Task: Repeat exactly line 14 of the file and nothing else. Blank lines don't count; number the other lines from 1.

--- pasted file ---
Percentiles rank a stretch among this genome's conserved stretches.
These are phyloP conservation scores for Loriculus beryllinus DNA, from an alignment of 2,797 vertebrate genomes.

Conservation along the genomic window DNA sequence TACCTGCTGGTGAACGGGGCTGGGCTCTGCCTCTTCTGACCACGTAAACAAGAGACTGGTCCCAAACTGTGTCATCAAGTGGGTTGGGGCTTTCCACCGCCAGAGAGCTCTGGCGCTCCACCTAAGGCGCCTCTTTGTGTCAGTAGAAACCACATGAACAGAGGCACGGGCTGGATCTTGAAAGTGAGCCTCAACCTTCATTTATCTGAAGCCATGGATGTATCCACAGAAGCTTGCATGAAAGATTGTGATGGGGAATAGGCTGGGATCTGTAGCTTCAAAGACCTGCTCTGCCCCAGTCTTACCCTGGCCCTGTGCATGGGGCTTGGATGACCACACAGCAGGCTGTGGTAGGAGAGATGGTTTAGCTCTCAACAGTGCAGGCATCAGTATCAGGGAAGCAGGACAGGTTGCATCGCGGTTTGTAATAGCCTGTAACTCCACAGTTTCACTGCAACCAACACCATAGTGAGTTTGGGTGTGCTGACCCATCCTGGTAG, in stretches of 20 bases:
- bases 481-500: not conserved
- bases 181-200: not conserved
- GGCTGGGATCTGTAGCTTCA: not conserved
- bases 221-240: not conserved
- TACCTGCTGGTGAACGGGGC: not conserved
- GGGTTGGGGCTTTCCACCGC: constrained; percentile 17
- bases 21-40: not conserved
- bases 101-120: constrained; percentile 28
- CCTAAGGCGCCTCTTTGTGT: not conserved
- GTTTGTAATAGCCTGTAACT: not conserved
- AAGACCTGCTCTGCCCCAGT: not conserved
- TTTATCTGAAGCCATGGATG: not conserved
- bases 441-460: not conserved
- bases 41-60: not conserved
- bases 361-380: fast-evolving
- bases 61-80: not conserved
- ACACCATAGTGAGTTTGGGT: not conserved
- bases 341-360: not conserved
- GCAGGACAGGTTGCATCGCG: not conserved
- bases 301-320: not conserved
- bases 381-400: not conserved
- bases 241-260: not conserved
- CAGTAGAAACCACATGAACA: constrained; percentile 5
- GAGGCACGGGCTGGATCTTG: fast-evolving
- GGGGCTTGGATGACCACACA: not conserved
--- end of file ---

- AAGACCTGCTCTGCCCCAGT: not conserved